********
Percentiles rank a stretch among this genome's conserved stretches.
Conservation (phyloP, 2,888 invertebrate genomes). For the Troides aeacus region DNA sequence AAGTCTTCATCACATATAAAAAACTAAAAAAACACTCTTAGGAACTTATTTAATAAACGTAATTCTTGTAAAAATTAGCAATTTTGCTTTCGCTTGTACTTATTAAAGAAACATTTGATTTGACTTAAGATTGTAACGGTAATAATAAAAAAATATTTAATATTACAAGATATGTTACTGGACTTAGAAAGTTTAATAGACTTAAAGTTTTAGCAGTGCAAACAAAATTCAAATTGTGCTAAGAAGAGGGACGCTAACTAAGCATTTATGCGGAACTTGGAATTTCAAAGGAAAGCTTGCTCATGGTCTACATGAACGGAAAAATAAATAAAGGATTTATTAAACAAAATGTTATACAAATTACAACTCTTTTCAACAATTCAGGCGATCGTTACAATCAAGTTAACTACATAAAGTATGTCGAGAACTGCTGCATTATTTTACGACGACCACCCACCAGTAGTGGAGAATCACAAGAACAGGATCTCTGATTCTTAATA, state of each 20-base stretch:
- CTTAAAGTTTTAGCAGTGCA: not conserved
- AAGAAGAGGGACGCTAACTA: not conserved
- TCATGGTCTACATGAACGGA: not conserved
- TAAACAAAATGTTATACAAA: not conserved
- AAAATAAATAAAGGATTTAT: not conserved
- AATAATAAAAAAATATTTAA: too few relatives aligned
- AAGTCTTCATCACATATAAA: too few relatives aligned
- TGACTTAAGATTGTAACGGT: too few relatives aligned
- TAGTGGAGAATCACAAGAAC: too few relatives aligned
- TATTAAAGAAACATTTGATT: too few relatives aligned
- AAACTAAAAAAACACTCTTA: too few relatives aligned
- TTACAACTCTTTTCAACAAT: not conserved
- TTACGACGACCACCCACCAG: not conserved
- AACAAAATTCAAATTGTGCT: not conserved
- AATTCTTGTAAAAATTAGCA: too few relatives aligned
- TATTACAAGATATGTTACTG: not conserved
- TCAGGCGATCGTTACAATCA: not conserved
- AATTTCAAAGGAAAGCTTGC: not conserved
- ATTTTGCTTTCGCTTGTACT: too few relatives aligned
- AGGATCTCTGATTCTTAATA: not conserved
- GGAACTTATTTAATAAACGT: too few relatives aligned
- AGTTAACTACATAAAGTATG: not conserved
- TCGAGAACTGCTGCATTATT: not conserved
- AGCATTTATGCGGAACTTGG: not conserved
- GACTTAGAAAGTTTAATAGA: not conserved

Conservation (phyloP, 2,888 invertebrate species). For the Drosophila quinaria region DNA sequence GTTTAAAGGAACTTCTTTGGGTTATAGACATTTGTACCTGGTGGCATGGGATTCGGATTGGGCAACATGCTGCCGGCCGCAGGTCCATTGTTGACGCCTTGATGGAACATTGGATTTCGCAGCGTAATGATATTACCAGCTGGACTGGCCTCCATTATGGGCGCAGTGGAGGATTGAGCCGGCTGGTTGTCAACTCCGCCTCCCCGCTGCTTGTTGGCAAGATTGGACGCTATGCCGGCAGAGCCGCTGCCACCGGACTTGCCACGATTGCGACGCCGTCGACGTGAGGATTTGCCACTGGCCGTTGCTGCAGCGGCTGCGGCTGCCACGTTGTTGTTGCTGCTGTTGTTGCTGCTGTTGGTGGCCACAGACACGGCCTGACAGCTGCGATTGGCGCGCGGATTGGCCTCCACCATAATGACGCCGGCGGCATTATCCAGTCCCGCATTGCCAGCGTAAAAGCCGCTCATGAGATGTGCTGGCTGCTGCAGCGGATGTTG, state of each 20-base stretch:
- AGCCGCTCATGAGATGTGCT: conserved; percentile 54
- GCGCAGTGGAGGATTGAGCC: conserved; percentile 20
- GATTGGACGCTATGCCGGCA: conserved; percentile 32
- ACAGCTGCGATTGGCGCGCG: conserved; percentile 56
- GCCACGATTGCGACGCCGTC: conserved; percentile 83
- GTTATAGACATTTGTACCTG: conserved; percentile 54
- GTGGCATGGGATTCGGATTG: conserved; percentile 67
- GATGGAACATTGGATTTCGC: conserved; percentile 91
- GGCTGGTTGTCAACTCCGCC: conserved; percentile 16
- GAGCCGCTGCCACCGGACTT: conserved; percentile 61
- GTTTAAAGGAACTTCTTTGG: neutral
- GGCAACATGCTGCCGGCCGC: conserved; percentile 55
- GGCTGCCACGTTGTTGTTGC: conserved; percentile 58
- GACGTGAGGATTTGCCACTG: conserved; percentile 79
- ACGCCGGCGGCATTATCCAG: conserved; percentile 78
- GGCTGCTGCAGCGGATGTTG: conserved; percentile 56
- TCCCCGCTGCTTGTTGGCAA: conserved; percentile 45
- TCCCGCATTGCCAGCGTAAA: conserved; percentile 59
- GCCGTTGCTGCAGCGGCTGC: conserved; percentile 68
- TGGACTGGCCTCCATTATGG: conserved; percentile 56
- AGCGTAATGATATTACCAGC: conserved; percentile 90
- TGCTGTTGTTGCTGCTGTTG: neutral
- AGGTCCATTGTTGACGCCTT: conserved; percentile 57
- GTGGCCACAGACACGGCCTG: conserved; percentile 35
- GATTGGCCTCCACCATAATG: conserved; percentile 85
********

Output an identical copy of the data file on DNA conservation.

Percentiles rank a stretch among this genome's conserved stretches.
Conservation (phyloP, 2,888 invertebrate genomes). For the Troides aeacus region DNA sequence AAGTCTTCATCACATATAAAAAACTAAAAAAACACTCTTAGGAACTTATTTAATAAACGTAATTCTTGTAAAAATTAGCAATTTTGCTTTCGCTTGTACTTATTAAAGAAACATTTGATTTGACTTAAGATTGTAACGGTAATAATAAAAAAATATTTAATATTACAAGATATGTTACTGGACTTAGAAAGTTTAATAGACTTAAAGTTTTAGCAGTGCAAACAAAATTCAAATTGTGCTAAGAAGAGGGACGCTAACTAAGCATTTATGCGGAACTTGGAATTTCAAAGGAAAGCTTGCTCATGGTCTACATGAACGGAAAAATAAATAAAGGATTTATTAAACAAAATGTTATACAAATTACAACTCTTTTCAACAATTCAGGCGATCGTTACAATCAAGTTAACTACATAAAGTATGTCGAGAACTGCTGCATTATTTTACGACGACCACCCACCAGTAGTGGAGAATCACAAGAACAGGATCTCTGATTCTTAATA, state of each 20-base stretch:
- CTTAAAGTTTTAGCAGTGCA: not conserved
- AAGAAGAGGGACGCTAACTA: not conserved
- TCATGGTCTACATGAACGGA: not conserved
- TAAACAAAATGTTATACAAA: not conserved
- AAAATAAATAAAGGATTTAT: not conserved
- AATAATAAAAAAATATTTAA: too few relatives aligned
- AAGTCTTCATCACATATAAA: too few relatives aligned
- TGACTTAAGATTGTAACGGT: too few relatives aligned
- TAGTGGAGAATCACAAGAAC: too few relatives aligned
- TATTAAAGAAACATTTGATT: too few relatives aligned
- AAACTAAAAAAACACTCTTA: too few relatives aligned
- TTACAACTCTTTTCAACAAT: not conserved
- TTACGACGACCACCCACCAG: not conserved
- AACAAAATTCAAATTGTGCT: not conserved
- AATTCTTGTAAAAATTAGCA: too few relatives aligned
- TATTACAAGATATGTTACTG: not conserved
- TCAGGCGATCGTTACAATCA: not conserved
- AATTTCAAAGGAAAGCTTGC: not conserved
- ATTTTGCTTTCGCTTGTACT: too few relatives aligned
- AGGATCTCTGATTCTTAATA: not conserved
- GGAACTTATTTAATAAACGT: too few relatives aligned
- AGTTAACTACATAAAGTATG: not conserved
- TCGAGAACTGCTGCATTATT: not conserved
- AGCATTTATGCGGAACTTGG: not conserved
- GACTTAGAAAGTTTAATAGA: not conserved

Conservation (phyloP, 2,888 invertebrate species). For the Drosophila quinaria region DNA sequence GTTTAAAGGAACTTCTTTGGGTTATAGACATTTGTACCTGGTGGCATGGGATTCGGATTGGGCAACATGCTGCCGGCCGCAGGTCCATTGTTGACGCCTTGATGGAACATTGGATTTCGCAGCGTAATGATATTACCAGCTGGACTGGCCTCCATTATGGGCGCAGTGGAGGATTGAGCCGGCTGGTTGTCAACTCCGCCTCCCCGCTGCTTGTTGGCAAGATTGGACGCTATGCCGGCAGAGCCGCTGCCACCGGACTTGCCACGATTGCGACGCCGTCGACGTGAGGATTTGCCACTGGCCGTTGCTGCAGCGGCTGCGGCTGCCACGTTGTTGTTGCTGCTGTTGTTGCTGCTGTTGGTGGCCACAGACACGGCCTGACAGCTGCGATTGGCGCGCGGATTGGCCTCCACCATAATGACGCCGGCGGCATTATCCAGTCCCGCATTGCCAGCGTAAAAGCCGCTCATGAGATGTGCTGGCTGCTGCAGCGGATGTTG, state of each 20-base stretch:
- AGCCGCTCATGAGATGTGCT: conserved; percentile 54
- GCGCAGTGGAGGATTGAGCC: conserved; percentile 20
- GATTGGACGCTATGCCGGCA: conserved; percentile 32
- ACAGCTGCGATTGGCGCGCG: conserved; percentile 56
- GCCACGATTGCGACGCCGTC: conserved; percentile 83
- GTTATAGACATTTGTACCTG: conserved; percentile 54
- GTGGCATGGGATTCGGATTG: conserved; percentile 67
- GATGGAACATTGGATTTCGC: conserved; percentile 91
- GGCTGGTTGTCAACTCCGCC: conserved; percentile 16
- GAGCCGCTGCCACCGGACTT: conserved; percentile 61
- GTTTAAAGGAACTTCTTTGG: neutral
- GGCAACATGCTGCCGGCCGC: conserved; percentile 55
- GGCTGCCACGTTGTTGTTGC: conserved; percentile 58
- GACGTGAGGATTTGCCACTG: conserved; percentile 79
- ACGCCGGCGGCATTATCCAG: conserved; percentile 78
- GGCTGCTGCAGCGGATGTTG: conserved; percentile 56
- TCCCCGCTGCTTGTTGGCAA: conserved; percentile 45
- TCCCGCATTGCCAGCGTAAA: conserved; percentile 59
- GCCGTTGCTGCAGCGGCTGC: conserved; percentile 68
- TGGACTGGCCTCCATTATGG: conserved; percentile 56
- AGCGTAATGATATTACCAGC: conserved; percentile 90
- TGCTGTTGTTGCTGCTGTTG: neutral
- AGGTCCATTGTTGACGCCTT: conserved; percentile 57
- GTGGCCACAGACACGGCCTG: conserved; percentile 35
- GATTGGCCTCCACCATAATG: conserved; percentile 85